Hurricane Katrina slammed into the Gulf Coast in August 2005 with devastating consequences. Almost all analyses of the disaster have been dedicated to the way the hurricane affected New Orleans. Hurricane Katrina and the Forgotten Coast of Mississippi examines the impact of Katrina on southern Mississippi. While communities along Mississippi's Gulf Coast shared the impact, their socioeconomic and demographic compositions varied widely, leading to different types and rates of recovery. Hurricane Katrina and the Forgotten Coast of Mississippi furthers our understanding of the pace of recovery and its geographic extent, and explores the role of inequalities in the recovery process and those antecedent conditions that could give rise to a 'recovery divide'. It will be especially appealing to researchers and advanced students of natural disasters and policy makers dealing with disaster consequences and recovery.
1. The forgotten coast
2. Remembering the coast: the road to Camille
3. The second big one
4. Uneven recovery
5. Powering an unequal recovery
6. Slow going for neighborhoods
7. Waiting for the next Katrina
8. Recovery divides in a changing world
Susan L. Cutter is Carolina Distinguished Professor of Geography at the University of South Carolina and Director of the Hazards and Vulnerability Research Institute. Her primary research interests are in the area of hazard vulnerability/resilience science. She has authored or edited 12 books and more than 150 peer-reviewed articles and book chapters. Dr Cutter serves on many national and international advisory boards and committees, including the US National Research Council, US National Science Foundation, Intergovernmental Panel on Climate Change, and the Science Committee of the Integrated Research on Disaster Risk Program. She is an executive editor of Environment and associate editor for Weather, Climate, and Society. In 2010, Dr Cutter received the Lifetime Achievement Award from the Association of American Geographers, and in 2013 she was a recipient of the prestigious Southeastern Conference Faculty Achievement Award. Her most recent book is Hazards, Vulnerability, and Environmental Justice (2006).
Christopher T. Emrich is a Research Assistant Professor in the Hazards and Vulnerability Research Institute at the University of South Carolina. His primary research interests are in the development and application of geospatial technologies in emergency management. He has taught at the University of South Florida and worked for FEMA as a Mitigation GIS Specialist at the Florida Disaster Field Office (2004–5), GIS Unit Leader for the Jackson Mississippi Joint Field Office (2006), GIS Unit Leader for the Florida Long Term Recovery Office (2006–7), and as a geospatial liaison to FEMA headquarters for the New Orleans Gulf Coast Recovery Office during the run-up to the three-year anniversary of Hurricane Katrina.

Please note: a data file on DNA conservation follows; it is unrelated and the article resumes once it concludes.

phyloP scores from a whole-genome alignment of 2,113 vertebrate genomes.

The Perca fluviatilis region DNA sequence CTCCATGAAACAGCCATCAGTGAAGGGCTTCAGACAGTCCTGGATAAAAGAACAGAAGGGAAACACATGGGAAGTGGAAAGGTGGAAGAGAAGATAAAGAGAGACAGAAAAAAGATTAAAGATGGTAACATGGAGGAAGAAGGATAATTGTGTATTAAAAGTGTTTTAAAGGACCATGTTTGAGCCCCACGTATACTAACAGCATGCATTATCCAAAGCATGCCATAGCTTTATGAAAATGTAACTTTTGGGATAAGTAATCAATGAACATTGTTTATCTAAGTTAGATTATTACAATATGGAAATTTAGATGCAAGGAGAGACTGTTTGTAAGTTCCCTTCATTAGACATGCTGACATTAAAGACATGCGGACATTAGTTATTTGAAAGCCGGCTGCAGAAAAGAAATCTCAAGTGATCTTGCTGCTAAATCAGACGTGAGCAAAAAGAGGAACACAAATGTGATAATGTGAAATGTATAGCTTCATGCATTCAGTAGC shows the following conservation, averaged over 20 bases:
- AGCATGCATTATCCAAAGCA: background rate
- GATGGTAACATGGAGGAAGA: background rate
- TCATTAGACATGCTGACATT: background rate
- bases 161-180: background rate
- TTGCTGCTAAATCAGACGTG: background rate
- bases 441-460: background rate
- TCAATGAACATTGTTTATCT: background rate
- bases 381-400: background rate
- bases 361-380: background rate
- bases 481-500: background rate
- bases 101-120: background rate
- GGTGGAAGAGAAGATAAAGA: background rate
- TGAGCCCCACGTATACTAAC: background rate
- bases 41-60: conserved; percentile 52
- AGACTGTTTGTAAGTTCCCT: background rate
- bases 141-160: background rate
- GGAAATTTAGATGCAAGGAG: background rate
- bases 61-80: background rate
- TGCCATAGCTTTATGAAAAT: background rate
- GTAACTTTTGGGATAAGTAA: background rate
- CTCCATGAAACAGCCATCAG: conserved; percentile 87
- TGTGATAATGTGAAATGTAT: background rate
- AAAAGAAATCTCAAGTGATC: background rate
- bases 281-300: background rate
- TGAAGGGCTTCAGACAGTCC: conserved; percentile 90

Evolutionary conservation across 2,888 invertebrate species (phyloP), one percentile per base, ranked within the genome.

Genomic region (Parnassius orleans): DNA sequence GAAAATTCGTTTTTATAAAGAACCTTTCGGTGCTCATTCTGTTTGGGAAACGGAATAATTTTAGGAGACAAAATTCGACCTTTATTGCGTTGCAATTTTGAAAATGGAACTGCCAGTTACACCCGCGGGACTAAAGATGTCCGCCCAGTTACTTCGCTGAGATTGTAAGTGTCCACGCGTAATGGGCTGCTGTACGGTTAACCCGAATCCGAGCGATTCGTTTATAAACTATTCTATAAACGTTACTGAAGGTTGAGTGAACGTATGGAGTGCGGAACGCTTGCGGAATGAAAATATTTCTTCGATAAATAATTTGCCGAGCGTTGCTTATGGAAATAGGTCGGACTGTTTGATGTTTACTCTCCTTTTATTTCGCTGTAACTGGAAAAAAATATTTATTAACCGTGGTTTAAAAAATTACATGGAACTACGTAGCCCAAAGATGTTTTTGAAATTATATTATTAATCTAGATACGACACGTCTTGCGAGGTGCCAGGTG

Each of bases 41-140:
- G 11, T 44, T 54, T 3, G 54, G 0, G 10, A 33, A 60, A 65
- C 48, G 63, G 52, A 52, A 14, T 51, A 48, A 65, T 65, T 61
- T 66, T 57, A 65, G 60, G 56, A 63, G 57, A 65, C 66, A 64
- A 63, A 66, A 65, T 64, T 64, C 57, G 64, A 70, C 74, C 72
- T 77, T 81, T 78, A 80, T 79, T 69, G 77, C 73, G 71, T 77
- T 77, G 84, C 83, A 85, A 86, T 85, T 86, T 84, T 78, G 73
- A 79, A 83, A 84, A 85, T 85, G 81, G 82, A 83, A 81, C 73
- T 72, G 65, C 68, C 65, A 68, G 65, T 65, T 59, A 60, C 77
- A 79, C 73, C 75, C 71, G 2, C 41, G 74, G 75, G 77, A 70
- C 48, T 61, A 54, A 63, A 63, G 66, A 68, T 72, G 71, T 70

Jerry T. Mitchell is the Director of the Center of Excellence for Geographic Education and a Research Associate Professor at the Hazards and Vulnerability Research Institute, both at the University of South Carolina. He is also editor of the Journal of Geography. His primary research interests lie in cultural responses to disaster, the use of geospatial technologies for vulnerability assessments, and hazards education. Prior to joining the University of South Carolina faculty in 2004, he was an Associate Professor of Geography at Bloomsburg University. He was awarded a Distinguished Teaching Achievement award from the National Council for Geographic Education in 2012.
Walter W. Piegorsch is the Director of Statistical Research and Education at the University of Arizona's BIO5 Institute. He is also a Professor of Mathematics, Professor of Public Health, and former Chair of the University's Graduate Interdisciplinary Program in Statistics, and he holds accreditation as a Professional Statistician from the American Statistical Association. His research focuses on environmental data analytics, with emphasis on environmental hazards and risk assessment. He is the editor-in-chief of the journal Environmetrics, former joint-editor of the Journal of the American Statistical Association (Theory and Methods Section) and has served on numerous other editorial and scientific review boards. His most recent book is Encyclopedia of Environmetrics, 2nd edition (2012).
Mark M. Smith is Carolina Distinguished Professor of History at the University of South Carolina. A specialist in southern history, race relations and sensory history, he has authored or edited a dozen books, including, most recently, Camille, 1969: Histories of a Hurricane (2011). His work has been featured in The New York Times, The Times, Science, Brain, and the Chronicle of Higher Education. A former president of The Historical Society, Professor Smith has lectured in China, Australia, Europe, and throughout the United States. He regularly reviews books for The Wall Street Journal.
Lynn Weber is a Professor of Psychology and Women's and Gender Studies at the University of South Carolina. For more than thirty years, she has led in developing the field of intersectionality – examining the nexus between race, class, gender, sexuality, and other dimensions of inequality. In addition to her work on the Mississippi Gulf Coast and in conjunction with a national research network on persons displaced by Hurricane Katrina, she and Lori Peek edited Displaced: Life in the Katrina Diaspora (2012).
"[...] this book is a thoroughly researched, impressively analyzed, and well-delivered masterpiece. It will certainly set a standard for how scholars treat similar natural disasters in the future."
– The Journal of Southern History